6. At Designers’ Saturday 2016 Belux turned the focus of their product presentation onto the new cable system light Hello. Their presentation was accompanied by an installation conceived by Stephan Hürlemann. ‘Hello Hello’ celebrates the spiral cables that supply the lights with electricity and lend them their unmistakeable character. Five 4-metre tall double helix ribbons hang in a darkened room. They consist of horizontal bars hanging from a vertical band. At the ends of each bar are one white and one black sphere. Operated by electric motors, the bands turn fast, and then slower. Yet in the low light only the white spheres are visible which continually describe new spirals as they perform their poetic dance. Sometimes they are tight spirals, sometimes they almost make a straight line and sometimes they seem distilled into individual points. Visitors stroll between the dancing spheres, listening to a song of overlapping pure tones composed specifically for the installation.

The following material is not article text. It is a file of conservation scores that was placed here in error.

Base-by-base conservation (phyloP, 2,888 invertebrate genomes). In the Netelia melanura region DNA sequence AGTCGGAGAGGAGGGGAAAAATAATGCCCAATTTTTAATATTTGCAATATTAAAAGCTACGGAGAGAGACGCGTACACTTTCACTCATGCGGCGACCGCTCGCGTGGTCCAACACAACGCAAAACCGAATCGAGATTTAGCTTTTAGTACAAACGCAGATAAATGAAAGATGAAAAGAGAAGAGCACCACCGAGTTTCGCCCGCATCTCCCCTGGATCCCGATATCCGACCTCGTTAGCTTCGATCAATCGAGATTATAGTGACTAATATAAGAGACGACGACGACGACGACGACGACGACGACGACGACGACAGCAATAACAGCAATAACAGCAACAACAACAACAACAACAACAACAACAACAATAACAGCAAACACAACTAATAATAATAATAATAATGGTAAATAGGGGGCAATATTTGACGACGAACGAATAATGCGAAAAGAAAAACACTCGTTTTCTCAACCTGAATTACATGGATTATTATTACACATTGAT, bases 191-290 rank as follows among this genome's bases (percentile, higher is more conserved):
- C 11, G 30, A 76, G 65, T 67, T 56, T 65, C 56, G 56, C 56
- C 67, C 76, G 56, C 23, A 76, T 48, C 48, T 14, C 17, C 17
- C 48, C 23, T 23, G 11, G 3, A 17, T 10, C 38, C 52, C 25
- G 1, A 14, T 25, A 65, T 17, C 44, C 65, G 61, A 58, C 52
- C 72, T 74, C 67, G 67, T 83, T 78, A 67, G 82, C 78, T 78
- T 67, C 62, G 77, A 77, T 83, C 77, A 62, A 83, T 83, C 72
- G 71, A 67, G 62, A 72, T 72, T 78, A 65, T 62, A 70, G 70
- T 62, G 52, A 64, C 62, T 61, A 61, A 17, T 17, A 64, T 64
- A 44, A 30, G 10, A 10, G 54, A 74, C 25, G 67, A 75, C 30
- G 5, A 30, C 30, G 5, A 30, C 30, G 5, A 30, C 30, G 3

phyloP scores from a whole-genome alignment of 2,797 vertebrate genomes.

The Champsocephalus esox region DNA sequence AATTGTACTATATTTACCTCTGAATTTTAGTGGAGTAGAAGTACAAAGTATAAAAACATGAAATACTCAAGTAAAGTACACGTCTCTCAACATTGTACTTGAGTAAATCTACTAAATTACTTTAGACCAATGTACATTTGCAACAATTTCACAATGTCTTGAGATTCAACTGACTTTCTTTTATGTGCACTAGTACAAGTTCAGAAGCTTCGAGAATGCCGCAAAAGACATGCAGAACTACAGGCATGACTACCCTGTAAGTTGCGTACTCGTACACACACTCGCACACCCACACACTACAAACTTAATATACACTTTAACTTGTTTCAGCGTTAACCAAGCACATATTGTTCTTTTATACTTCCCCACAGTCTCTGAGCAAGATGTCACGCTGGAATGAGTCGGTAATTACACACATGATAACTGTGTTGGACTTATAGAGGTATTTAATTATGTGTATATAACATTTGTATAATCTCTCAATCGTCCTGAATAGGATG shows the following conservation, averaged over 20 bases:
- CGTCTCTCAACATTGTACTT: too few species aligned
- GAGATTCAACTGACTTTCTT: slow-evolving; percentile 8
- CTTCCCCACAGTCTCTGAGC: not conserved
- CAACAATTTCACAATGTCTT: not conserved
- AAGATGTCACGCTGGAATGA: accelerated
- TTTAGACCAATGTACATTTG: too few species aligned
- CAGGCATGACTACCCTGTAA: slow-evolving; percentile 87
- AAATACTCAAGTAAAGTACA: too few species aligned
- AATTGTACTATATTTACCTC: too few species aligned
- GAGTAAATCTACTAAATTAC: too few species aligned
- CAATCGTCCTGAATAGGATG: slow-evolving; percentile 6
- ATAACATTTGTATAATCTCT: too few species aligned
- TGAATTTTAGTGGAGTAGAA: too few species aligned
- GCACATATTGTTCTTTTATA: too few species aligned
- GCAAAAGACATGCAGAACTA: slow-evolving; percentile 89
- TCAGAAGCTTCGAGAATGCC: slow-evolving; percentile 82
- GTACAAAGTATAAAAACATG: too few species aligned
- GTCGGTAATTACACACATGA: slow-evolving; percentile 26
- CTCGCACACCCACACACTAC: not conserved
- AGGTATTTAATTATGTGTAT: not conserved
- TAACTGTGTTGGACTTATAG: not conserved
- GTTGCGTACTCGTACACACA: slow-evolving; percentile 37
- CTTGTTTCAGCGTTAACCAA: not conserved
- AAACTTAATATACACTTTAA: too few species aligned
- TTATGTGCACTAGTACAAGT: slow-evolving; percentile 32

7. Victoria Place Lighting by Hoare Lea Lighting, London – UK, 2015 Working with Haskoll Architects, Hoare Lea Lighting developed the lighting solution for Victoria Place Shopping Centre, the newly refurbished retail and food and beverage destination in Victoria Train Station, London. The centre now hosts a number of popular retailers including, Holland & Barrett, David Clulow and Next and a selection of restaurants, casual eateries, coffee shops and convenience food stores. The brief presented to Haskoll was to refurbish the shopping centre and food court with the aim of re-launching Victoria Place as a retail and food and beverage location that would attract a greater proportion of the flow of visitors to the station (around 120m each year) and from surrounding areas. Hoare Lea Lighting worked with Haskoll to create a bright environment with a vibrant lighting design for the 9000m2, two-storey space. Ambient lighting is provided by linear recessed and surface mounted luminaires and LED downlights, which create a comfortable visual environment, assisting wayfinding and navigation. An impression of natural light is generated through the large Barrisol ceiling, backlit by an array of Osram LED modules. This creates the illusion of daylight, which encourages visitors to linger, especially in the restaurant areas on the second floor balcony. Feature elements include Optelma’s ‘Conico’ cone-shaped luminaire. This bespoke pendant adds drama, while providing general illumination to the floor of the mall. It incorporates a subtle colour-change element, which discreetly adds interest to the scene. Pardip Kaur, Architect, Haskoll said ‘Haskoll’s concept for the lighting scheme was designed to create a dramatic and uplifting interior that would transform the previously dark and uninviting space. The various lighting solutions work together to create a vibrant environment for both retailers and end-users. The lighting design has successfully reinvigorated the mall and foodcourt areas whilst adding value to the development and refocusing it as a retail destination.’ Source: retaildesignblog, hoarelealighting